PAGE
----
BLUMSTEIN SBR-9513040 This award provides support for a National Consortium on Violence Research located at Carnegie Mellon University. The Consortium will develop a comprehensive and focused program of research on the causes and consequences of violence. It is designed to bring the fullest range of insights and perspectives to improve our understanding and ability to effectively deal with the growing problems of interpersonal violence. The Consortium will coordinate empirical and theoretical research multidisciplinary research and research training across a broad range of individual and societal aspects related to the subject of interpersonal violence. The Consortium is comprised of a team of prominent researchers with a significant variety of disciplinary backgrounds (i.g. biology, criminology, economics geography, operations research, political science, psychology, public health, public policy, sociology, statistics) and extensive research experience and methodological expertise that will be applied to the study of violence. This multidisciplinary, multi-institutional research team consists of 39 individuals at 24 institutions in 11 states and 4 countries. The Consortium will focus on increasing knowledge about the dynamics of violence at three levels of violence: (1) Individual Development Level--how and why people develop into violent individuals, and how and why they cease to be violent; (2) Situational Dynamics Level--how and why some conflict situations escalate into actual violent encounters, while others do not; and (3) Community Dynamics Level, how and why some communities, including public-housing communities in particular, develop high levels of violence. As an integral part of its extensive research agenda, the Consortium is strongly committed to training the next generation of scholars in research on violence. This will be accomplished through a post-doctoral program that emphasizes strong technical and research skills; a decentralized pre-doctoral program; re cruitment of undergraduates to do research with consortium members; and recruitment as research collaborators faculty members from institutions with large minority populations. External communications, especially with practitioners and policy-makers, will also be an important activity. Spurred by the extremely high levels of violence in the United States compared to other industrial nations, and by the dramatic rise in violence among young people in recent years, interpersonal violence has emerged as a highly salient matter of public concern that urgently needs major concerted scientific attention. The search for effective public policy and intervention strategies has made it clear that much more intense effort is needed to develop sophisticated and comprehensive scientific approaches to generate valid and applicable knowledge about the many facets of violence. In supporting this National Consortium, the National Science Foundation seeks to create a vehicle to advance fundamental knowledge on violence and to serve a catalytic and leadership role in stimulating new scientific connections on this issue. ***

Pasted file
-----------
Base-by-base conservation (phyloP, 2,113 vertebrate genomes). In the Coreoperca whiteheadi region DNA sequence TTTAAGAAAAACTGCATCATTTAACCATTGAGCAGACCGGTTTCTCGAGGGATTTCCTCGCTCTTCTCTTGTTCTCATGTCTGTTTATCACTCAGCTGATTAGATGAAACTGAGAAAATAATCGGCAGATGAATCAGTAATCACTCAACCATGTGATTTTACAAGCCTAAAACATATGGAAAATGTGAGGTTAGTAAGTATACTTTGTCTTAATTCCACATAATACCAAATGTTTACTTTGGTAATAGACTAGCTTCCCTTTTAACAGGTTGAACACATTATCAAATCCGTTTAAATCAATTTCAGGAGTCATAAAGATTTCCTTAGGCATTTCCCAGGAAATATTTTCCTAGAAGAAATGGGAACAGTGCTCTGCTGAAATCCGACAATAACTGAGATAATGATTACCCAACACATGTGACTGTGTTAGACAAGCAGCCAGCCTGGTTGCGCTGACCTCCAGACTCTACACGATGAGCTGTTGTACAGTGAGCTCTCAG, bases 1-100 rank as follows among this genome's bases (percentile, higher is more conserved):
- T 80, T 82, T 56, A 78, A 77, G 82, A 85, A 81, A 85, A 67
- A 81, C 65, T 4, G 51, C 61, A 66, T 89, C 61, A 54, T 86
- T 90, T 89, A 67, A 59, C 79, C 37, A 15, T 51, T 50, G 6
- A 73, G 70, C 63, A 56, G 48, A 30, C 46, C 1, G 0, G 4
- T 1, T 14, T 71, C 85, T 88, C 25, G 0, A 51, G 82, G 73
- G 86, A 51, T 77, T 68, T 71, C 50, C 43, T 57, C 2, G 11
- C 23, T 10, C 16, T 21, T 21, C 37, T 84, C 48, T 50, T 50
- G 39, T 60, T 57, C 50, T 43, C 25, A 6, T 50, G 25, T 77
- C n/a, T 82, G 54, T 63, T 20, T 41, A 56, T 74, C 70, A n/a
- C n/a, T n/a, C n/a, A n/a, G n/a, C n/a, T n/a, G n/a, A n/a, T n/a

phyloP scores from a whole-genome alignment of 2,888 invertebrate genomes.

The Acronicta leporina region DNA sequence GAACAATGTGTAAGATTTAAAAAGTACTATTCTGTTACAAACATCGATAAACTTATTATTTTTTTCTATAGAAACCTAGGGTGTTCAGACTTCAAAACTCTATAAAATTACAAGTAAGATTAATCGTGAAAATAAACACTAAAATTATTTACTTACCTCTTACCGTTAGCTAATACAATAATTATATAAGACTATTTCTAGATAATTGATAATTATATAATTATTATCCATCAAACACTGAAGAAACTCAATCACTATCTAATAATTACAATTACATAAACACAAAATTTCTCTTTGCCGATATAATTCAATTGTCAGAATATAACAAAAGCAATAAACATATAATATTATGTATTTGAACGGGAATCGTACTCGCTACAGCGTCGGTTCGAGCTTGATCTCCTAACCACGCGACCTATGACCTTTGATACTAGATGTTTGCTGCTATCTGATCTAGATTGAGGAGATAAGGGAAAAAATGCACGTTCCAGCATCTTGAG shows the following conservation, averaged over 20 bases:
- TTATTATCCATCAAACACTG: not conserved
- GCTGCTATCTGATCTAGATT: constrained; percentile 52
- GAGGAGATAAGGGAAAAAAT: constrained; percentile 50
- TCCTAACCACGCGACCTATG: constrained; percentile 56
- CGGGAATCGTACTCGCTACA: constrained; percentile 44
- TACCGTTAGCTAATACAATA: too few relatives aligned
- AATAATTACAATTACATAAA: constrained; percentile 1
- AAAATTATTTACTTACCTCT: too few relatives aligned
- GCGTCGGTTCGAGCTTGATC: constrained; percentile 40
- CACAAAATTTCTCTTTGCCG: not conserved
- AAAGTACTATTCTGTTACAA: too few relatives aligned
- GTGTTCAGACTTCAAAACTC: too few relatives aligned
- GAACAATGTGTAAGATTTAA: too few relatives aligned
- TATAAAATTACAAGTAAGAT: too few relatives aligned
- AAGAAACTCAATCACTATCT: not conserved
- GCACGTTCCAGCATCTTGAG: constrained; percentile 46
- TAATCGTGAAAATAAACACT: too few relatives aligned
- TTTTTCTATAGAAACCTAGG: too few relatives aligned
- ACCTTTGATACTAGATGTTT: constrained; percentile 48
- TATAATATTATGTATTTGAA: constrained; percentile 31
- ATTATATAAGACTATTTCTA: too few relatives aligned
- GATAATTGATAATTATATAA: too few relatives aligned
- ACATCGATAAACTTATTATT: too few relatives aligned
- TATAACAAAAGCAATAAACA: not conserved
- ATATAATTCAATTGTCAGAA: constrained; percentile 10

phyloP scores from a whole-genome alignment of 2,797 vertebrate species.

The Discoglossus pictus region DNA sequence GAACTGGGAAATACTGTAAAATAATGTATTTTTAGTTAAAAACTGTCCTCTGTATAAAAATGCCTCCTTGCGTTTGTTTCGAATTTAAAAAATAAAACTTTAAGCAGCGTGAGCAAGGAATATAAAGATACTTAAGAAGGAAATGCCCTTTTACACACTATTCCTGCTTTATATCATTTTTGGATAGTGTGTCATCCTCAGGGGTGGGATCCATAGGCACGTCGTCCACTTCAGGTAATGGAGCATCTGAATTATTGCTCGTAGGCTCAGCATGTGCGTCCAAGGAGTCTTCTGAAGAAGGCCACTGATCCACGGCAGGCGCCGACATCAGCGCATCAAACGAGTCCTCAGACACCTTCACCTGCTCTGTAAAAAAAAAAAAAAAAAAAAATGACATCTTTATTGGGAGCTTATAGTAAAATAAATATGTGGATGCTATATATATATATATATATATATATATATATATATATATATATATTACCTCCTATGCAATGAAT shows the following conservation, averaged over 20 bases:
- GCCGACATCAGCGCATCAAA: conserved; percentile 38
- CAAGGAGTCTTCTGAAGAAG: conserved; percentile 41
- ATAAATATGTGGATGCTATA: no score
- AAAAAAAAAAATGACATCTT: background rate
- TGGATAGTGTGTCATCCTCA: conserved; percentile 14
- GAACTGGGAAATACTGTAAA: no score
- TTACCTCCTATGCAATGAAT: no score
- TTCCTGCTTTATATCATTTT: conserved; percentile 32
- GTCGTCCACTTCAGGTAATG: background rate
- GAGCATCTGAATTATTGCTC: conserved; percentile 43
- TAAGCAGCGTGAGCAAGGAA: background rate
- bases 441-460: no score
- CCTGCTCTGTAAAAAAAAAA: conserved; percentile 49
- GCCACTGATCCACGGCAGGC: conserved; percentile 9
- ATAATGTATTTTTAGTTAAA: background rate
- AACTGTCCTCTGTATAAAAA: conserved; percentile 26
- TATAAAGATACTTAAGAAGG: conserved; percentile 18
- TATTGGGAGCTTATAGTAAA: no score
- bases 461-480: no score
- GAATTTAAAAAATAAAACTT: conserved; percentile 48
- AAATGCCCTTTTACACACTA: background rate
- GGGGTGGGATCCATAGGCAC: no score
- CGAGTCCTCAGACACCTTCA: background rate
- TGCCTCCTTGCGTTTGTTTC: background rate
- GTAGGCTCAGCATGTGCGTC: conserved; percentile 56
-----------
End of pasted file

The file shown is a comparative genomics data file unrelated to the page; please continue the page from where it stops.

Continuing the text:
National Science Foundation (NSF)
Division of Social and Economic Sciences (SES)
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Susan Brodie Haire
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Carnegie-Mellon University
United States
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